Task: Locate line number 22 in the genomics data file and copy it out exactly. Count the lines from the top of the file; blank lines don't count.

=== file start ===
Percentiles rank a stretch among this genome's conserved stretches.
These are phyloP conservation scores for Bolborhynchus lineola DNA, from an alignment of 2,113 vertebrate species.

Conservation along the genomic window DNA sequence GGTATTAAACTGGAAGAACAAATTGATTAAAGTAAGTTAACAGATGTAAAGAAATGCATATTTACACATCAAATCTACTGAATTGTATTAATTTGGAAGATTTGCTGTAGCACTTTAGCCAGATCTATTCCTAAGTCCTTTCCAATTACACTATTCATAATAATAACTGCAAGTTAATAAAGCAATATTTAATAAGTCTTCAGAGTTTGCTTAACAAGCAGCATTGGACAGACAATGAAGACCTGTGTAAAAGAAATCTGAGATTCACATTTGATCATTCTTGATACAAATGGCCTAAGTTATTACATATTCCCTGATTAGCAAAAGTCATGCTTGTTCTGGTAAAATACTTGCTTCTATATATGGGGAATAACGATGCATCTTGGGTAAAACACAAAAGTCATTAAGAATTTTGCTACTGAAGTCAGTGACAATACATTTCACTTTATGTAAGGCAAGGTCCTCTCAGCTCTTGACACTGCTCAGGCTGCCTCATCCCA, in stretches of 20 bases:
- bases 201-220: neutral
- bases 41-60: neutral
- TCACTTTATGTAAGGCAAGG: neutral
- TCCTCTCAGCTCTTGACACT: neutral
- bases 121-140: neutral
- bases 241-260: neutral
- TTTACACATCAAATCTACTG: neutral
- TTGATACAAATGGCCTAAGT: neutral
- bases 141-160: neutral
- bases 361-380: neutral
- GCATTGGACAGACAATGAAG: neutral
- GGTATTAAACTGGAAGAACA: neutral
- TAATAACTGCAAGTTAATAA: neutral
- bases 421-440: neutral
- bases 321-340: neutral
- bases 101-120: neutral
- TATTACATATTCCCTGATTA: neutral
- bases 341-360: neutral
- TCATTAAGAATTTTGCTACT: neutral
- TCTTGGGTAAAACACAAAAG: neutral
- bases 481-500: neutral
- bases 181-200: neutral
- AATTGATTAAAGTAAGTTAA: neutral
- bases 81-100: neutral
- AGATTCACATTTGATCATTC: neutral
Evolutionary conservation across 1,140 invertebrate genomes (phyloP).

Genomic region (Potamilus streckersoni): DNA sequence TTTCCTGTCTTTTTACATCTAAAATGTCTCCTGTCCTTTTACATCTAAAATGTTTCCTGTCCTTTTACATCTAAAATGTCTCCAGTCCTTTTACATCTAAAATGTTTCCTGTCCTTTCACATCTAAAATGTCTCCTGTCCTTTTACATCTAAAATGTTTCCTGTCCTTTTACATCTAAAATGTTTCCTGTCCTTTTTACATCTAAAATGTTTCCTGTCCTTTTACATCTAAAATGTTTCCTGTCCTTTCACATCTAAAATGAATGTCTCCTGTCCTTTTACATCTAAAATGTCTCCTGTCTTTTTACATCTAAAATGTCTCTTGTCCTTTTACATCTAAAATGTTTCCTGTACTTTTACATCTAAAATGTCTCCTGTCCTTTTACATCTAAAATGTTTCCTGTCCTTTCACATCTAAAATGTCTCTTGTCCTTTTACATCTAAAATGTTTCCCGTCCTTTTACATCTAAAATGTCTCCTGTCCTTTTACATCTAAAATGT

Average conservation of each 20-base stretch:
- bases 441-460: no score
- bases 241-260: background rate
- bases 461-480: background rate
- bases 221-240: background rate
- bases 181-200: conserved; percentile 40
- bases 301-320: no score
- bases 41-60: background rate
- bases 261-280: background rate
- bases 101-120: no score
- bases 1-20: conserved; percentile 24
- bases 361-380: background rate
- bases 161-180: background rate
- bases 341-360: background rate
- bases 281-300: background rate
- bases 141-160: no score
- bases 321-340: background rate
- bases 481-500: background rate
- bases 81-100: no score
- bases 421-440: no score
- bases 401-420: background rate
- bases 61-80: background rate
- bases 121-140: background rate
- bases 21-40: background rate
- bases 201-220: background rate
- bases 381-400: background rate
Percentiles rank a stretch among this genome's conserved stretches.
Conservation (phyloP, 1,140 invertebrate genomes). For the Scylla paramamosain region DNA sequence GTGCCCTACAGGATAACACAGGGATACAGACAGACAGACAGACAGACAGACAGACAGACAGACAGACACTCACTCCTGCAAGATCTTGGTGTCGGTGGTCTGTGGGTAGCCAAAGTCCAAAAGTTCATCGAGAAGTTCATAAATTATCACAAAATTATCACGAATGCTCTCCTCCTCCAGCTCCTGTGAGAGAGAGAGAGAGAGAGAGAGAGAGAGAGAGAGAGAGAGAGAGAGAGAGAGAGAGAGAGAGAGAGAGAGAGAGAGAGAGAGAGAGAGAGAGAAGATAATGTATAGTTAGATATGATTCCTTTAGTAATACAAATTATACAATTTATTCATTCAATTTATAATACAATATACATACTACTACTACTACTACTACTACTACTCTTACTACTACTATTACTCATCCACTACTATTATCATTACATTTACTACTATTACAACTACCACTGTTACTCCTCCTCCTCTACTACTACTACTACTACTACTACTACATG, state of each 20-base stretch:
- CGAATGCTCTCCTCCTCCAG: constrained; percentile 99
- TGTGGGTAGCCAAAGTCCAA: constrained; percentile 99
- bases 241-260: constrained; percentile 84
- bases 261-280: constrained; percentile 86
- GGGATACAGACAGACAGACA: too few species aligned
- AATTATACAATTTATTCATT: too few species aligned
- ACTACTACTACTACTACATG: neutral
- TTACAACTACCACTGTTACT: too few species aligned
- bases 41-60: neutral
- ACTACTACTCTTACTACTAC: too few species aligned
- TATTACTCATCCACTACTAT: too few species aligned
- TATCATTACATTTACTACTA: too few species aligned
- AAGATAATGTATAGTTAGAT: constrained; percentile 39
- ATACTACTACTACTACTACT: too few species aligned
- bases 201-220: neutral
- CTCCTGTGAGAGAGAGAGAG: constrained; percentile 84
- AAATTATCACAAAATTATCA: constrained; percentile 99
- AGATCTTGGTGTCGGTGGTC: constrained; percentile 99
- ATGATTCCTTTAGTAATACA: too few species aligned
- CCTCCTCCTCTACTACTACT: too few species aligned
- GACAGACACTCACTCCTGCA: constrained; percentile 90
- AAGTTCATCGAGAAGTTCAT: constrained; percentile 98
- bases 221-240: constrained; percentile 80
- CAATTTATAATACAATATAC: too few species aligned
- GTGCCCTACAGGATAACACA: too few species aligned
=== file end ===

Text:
- TCATTAAGAATTTTGCTACT: neutral